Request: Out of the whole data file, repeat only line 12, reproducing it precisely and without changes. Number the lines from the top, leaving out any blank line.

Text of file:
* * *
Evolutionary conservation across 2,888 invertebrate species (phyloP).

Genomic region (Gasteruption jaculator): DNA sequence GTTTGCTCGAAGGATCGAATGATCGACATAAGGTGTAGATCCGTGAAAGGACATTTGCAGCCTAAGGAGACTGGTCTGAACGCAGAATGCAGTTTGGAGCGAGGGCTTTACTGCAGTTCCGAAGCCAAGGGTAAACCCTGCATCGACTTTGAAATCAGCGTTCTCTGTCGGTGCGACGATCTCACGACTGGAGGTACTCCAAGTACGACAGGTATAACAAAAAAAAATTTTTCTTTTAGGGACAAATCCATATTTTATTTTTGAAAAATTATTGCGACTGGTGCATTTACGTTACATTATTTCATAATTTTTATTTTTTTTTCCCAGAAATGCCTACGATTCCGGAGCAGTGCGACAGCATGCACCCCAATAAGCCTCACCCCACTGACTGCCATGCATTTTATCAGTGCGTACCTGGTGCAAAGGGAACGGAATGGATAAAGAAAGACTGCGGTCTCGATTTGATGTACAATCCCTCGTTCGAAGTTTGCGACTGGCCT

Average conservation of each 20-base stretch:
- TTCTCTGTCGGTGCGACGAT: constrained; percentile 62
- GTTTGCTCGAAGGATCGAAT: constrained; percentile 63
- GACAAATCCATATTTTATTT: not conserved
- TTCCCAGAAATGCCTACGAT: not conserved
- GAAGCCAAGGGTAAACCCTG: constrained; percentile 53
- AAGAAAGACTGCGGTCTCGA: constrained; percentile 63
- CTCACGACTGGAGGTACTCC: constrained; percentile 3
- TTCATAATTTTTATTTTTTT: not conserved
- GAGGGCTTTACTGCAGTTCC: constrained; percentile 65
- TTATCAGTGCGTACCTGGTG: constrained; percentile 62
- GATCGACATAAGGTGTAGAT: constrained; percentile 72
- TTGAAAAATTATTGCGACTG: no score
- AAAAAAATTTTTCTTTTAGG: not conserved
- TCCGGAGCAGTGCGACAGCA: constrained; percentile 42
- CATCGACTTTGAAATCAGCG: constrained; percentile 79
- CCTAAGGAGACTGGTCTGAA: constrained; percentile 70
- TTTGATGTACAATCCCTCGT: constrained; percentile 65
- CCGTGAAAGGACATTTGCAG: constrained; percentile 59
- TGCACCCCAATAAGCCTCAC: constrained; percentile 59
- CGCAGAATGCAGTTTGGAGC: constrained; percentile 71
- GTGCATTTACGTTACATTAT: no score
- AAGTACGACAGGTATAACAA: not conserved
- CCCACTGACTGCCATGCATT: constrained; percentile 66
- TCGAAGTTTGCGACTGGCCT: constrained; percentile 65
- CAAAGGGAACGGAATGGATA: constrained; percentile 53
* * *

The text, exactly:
- GAGGGCTTTACTGCAGTTCC: constrained; percentile 65